“This endangers not only them and their communities but also the Ugandan population at large. The NGO bill would criminalize further NGOs trying to reach out to help with service provision to LGBTI and sex workers by claiming they are violating the dignity of Ugandans in supporting outlawed people, based on sexual orientation and, or gender identity.”
LGBT activists say [Ugandan President Yoweri] Museveni’s political party is able to generate support for the bill in part because it promises to allow them to close LGBT rights organizations. And doing so as part of a far broader proposal may be attractive to lawmakers because Museveni has already staked out his opposition to passing a new law targeting LGBT rights because it would alienate the country from Western powers.
“These guys are cunning,” said Clare Byarugaba, who co-chaired the coalition of human rights groups that fought 2014’s anti-LGBT law. “They understand that having a stand alone anti-gay law shall be met with backlash and resistance and they shall be accused of targeted discrimination…. On the surface [the NGO bill seems] to be affecting broader civil society space but have very targeted consequences towards LGBT organizing.”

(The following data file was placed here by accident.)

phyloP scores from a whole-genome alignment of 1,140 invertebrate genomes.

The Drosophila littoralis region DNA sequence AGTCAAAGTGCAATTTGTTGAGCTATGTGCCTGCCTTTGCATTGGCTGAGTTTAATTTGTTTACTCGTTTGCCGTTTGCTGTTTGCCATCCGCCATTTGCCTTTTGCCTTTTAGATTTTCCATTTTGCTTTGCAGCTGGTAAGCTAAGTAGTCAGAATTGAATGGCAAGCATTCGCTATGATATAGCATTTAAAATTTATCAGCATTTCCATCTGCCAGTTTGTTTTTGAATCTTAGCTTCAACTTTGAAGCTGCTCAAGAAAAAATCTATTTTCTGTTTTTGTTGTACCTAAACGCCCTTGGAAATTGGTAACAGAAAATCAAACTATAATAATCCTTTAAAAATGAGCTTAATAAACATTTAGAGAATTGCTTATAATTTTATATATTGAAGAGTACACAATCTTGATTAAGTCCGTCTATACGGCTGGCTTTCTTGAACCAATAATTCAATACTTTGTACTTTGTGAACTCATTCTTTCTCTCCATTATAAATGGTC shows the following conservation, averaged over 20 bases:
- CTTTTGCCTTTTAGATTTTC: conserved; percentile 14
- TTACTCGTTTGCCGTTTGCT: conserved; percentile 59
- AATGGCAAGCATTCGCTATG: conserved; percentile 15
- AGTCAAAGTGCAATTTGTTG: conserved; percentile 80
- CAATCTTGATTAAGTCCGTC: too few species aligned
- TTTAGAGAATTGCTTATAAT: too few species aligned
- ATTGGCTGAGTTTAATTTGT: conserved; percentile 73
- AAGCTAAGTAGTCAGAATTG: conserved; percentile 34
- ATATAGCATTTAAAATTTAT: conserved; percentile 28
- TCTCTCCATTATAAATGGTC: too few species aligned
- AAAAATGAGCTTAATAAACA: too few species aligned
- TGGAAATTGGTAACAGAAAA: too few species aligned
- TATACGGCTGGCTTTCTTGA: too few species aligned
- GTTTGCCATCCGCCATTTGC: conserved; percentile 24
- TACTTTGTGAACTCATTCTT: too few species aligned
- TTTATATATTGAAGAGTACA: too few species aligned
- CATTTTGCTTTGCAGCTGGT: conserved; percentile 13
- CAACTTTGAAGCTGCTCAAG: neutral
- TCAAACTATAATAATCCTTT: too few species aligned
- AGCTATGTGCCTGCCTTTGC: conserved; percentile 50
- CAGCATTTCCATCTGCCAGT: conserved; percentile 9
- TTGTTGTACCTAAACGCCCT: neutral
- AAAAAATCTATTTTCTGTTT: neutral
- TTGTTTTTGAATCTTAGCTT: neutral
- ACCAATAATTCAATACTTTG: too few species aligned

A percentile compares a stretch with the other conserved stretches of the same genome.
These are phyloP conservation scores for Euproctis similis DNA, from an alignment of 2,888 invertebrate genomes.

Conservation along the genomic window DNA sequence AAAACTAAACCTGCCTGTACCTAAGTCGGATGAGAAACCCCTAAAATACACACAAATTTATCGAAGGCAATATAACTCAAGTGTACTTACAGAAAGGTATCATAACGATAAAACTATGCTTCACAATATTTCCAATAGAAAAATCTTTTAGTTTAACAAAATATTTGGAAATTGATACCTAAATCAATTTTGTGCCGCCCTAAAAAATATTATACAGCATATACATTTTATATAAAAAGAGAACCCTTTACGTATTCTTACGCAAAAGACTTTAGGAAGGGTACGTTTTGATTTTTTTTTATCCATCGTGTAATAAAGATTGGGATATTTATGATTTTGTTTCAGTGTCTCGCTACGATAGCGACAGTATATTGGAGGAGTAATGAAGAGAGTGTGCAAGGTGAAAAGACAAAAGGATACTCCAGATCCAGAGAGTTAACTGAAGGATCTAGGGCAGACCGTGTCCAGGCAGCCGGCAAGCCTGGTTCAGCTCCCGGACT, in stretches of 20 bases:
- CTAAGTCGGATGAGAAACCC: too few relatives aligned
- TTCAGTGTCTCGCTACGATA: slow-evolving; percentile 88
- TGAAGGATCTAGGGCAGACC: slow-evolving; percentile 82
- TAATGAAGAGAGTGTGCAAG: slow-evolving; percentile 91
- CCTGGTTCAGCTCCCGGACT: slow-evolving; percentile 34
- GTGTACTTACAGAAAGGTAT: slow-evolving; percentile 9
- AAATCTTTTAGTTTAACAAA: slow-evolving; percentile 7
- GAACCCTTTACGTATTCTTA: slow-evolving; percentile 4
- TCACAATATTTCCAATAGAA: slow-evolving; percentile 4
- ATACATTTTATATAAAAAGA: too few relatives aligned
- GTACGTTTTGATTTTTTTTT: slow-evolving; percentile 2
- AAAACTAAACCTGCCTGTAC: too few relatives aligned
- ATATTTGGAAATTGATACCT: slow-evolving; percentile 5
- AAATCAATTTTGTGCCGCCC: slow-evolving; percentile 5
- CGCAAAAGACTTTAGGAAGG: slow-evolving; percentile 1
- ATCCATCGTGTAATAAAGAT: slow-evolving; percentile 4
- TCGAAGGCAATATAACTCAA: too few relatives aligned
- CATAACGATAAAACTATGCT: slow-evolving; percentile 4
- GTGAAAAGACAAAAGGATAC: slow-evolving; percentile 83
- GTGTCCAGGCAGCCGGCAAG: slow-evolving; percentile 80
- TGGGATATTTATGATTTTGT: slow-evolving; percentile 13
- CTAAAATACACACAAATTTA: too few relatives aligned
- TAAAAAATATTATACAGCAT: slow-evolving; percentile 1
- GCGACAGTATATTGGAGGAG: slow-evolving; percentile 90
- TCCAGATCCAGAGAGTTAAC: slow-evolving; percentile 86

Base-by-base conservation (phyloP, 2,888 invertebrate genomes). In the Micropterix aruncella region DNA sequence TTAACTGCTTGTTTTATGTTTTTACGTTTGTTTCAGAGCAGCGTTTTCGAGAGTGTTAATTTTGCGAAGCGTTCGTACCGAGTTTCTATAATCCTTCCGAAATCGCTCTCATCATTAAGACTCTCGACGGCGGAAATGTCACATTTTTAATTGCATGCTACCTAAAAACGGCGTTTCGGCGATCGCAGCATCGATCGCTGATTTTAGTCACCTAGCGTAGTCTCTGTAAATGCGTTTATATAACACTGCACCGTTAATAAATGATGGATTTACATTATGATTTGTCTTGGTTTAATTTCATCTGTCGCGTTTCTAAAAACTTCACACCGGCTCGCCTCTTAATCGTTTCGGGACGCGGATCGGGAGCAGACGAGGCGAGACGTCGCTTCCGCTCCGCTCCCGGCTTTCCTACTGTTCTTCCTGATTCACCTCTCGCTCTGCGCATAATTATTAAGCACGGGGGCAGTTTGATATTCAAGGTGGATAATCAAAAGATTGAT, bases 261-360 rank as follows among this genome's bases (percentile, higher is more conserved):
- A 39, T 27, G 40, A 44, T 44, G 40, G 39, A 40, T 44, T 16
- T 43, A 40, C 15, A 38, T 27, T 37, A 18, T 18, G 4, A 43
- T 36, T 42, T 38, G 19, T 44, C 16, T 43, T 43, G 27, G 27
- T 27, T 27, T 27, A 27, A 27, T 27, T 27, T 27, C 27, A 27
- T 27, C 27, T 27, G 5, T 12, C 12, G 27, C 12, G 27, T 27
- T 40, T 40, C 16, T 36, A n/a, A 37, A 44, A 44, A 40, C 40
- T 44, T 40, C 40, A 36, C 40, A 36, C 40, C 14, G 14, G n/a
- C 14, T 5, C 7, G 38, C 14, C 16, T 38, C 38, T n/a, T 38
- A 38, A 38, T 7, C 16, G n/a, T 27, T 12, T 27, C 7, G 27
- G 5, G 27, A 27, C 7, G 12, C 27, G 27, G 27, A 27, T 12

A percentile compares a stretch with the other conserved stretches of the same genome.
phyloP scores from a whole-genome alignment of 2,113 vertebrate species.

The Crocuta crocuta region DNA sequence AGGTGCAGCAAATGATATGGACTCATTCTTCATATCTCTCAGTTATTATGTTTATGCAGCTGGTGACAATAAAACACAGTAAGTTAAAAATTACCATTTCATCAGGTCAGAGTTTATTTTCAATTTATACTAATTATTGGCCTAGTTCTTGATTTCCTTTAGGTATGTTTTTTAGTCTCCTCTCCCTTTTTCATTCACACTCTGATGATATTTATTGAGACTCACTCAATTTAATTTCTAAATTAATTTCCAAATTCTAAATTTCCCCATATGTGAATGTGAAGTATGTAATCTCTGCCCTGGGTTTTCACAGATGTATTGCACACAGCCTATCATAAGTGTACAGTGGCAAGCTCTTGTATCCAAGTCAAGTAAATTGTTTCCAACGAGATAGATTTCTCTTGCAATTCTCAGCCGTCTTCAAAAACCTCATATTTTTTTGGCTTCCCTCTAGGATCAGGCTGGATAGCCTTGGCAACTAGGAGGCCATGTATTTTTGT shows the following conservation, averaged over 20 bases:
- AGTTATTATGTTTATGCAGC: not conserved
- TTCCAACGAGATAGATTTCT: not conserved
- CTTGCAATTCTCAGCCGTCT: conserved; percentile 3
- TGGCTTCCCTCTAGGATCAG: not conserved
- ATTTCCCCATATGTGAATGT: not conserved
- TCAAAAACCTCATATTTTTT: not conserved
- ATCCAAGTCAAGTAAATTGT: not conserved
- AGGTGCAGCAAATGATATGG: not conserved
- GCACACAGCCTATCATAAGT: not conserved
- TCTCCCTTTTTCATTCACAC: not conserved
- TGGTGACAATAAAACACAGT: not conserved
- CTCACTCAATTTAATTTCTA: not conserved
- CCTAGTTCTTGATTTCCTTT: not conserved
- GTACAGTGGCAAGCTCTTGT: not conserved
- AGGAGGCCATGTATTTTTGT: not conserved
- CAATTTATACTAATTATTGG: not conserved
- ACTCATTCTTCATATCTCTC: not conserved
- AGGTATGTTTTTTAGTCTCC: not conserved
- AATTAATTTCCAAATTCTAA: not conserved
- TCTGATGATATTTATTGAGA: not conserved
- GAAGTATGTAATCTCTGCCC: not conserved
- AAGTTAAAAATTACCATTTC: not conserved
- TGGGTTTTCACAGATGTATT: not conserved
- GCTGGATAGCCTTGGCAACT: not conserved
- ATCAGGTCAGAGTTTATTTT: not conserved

KAPS representative Kivumbi wrote to Prof. Vinand Nantulya, who chairs the health panel known as the Country Coordinating Mechanism (CCM) health panel, asking him, “Being at the forefront in the HIV pandemic fight, I am requesting that your office as Board Chairperson of Uganda Aids Commission and the Global Fund CCM Board advise Parliament and government on the implications of such clauses in the bill; and also help us reduce the renewed fear among KAPS that they are going to all be arrested.”
Representatives of more than 80 NGOs met in May to discuss the proposed NGO Bill. They concluded that nearly half of the provisions of the bill were unacceptable:
“The draft Bill is littered with problematic clauses that undermine the very essence of some of the stated positive objectives of the proposed law,” their report stated. “In its current form, the NGO Sector cannot support the bill.”
“The analysis that informed this position is collated from consultations with representatives from NGOs and networks across the country that met for two days in a retreat and went through the bill clause by clause. …
“[A close] inspection of the proposed bill reveals that it is a roll-back on the Constitution and major human rights guarantees and its intentions are largely to control rather than facilitate the NGO sector. …